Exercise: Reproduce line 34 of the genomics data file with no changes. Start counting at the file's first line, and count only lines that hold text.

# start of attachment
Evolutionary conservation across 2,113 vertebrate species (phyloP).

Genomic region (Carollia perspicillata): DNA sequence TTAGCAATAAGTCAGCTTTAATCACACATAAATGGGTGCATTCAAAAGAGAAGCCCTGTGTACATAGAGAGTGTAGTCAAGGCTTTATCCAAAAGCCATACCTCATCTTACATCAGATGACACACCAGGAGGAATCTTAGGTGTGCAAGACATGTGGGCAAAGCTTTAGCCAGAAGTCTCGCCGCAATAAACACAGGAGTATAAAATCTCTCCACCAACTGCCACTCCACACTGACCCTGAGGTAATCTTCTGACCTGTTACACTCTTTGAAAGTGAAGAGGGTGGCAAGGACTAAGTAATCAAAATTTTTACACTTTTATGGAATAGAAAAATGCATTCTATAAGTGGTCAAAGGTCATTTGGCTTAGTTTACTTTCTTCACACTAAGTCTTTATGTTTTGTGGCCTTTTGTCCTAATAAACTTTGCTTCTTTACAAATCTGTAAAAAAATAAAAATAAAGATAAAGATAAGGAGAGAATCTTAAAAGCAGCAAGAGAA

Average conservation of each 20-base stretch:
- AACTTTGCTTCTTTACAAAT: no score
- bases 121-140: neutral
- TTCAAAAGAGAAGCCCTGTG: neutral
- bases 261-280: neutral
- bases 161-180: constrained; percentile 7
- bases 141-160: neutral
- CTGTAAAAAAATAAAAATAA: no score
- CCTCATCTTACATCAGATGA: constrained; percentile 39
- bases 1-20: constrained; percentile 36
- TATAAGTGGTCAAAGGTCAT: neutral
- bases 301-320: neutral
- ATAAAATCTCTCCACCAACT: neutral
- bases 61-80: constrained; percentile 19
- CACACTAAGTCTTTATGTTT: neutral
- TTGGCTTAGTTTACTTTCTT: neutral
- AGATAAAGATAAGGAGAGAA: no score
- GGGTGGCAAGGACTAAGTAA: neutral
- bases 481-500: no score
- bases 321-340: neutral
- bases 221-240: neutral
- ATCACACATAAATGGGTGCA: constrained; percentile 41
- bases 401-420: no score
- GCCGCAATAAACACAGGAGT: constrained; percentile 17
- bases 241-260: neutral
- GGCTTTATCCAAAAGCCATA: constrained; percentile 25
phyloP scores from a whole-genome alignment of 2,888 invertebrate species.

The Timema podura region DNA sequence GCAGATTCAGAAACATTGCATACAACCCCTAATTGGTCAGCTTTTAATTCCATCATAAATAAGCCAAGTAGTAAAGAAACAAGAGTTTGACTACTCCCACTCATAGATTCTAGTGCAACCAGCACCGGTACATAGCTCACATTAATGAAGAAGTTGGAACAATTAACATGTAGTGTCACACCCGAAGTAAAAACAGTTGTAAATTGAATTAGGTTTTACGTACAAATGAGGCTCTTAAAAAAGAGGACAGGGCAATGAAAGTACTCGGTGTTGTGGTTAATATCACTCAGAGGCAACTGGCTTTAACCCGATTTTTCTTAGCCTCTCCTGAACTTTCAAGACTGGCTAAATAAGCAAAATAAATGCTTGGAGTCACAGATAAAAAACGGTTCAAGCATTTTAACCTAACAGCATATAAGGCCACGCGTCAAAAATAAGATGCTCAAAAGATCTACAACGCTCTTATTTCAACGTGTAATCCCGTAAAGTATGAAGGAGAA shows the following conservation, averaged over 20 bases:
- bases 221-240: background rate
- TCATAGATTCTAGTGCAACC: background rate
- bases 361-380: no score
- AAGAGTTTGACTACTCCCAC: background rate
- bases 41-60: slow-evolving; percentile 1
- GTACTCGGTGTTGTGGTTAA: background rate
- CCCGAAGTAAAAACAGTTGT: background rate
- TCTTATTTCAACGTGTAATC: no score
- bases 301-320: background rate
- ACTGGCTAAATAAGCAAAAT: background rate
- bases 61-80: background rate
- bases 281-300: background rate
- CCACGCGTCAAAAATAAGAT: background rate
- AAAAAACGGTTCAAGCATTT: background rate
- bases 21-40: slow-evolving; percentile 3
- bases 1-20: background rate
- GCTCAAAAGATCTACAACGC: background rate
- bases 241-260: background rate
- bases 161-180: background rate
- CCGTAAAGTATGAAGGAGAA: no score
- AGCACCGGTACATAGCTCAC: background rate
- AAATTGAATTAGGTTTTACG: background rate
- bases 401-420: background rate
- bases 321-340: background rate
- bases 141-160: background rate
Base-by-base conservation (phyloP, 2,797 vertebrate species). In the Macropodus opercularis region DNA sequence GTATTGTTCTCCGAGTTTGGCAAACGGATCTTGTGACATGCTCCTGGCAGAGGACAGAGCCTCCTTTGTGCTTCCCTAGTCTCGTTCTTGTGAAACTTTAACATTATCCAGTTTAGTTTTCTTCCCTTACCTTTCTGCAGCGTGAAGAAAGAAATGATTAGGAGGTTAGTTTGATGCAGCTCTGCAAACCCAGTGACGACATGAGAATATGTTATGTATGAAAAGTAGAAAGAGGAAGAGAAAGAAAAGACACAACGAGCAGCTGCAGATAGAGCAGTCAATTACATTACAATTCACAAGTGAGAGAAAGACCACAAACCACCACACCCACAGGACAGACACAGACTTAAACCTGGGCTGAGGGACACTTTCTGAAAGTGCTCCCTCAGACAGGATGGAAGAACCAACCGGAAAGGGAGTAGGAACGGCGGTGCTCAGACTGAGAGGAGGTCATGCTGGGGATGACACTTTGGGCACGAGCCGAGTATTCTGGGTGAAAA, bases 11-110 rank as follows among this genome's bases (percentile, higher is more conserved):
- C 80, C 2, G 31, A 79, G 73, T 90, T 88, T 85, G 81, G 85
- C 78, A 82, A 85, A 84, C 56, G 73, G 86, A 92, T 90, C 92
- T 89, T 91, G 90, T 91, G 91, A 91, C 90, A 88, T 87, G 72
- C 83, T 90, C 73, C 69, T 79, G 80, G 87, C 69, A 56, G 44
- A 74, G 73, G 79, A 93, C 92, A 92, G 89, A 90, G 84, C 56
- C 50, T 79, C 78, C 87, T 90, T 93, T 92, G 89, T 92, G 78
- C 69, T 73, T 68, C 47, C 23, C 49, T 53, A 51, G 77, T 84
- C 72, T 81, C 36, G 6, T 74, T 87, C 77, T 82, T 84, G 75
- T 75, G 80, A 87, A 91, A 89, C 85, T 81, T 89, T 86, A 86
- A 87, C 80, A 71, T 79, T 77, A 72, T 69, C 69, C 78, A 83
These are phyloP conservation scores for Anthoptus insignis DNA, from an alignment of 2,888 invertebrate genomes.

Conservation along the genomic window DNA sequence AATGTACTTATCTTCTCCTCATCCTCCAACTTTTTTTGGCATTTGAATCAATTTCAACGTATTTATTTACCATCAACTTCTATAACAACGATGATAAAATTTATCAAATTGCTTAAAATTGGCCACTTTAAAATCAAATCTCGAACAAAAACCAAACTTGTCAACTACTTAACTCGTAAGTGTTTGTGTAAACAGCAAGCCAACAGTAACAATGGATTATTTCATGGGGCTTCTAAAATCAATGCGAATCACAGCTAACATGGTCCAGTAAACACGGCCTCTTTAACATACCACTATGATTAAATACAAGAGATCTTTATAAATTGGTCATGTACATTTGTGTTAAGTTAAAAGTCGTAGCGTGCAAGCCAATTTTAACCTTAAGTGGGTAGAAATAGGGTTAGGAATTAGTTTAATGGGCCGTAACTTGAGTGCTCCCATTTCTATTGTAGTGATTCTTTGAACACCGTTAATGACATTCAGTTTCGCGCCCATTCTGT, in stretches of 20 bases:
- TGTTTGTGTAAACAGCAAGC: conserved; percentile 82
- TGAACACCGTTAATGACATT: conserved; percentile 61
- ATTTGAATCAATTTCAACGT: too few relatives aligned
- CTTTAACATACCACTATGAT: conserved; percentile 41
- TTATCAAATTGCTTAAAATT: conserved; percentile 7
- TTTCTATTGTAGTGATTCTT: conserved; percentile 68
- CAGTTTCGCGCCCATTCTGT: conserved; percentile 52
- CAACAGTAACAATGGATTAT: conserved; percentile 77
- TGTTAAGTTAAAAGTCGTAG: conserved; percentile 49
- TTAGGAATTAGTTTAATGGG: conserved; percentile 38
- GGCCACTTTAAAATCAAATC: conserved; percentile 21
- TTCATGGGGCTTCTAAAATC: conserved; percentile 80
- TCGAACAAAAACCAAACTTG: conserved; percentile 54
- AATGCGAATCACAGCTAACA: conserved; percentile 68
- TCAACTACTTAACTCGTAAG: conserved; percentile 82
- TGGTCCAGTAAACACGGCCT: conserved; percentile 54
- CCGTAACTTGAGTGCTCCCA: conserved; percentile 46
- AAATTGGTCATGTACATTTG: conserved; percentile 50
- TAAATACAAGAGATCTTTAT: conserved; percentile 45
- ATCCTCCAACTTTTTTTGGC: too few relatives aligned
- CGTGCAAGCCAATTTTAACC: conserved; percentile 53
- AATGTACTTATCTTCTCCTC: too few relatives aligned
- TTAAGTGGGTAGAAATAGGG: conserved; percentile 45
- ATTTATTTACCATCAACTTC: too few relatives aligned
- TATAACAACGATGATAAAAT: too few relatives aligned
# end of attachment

- AAGAGTTTGACTACTCCCAC: background rate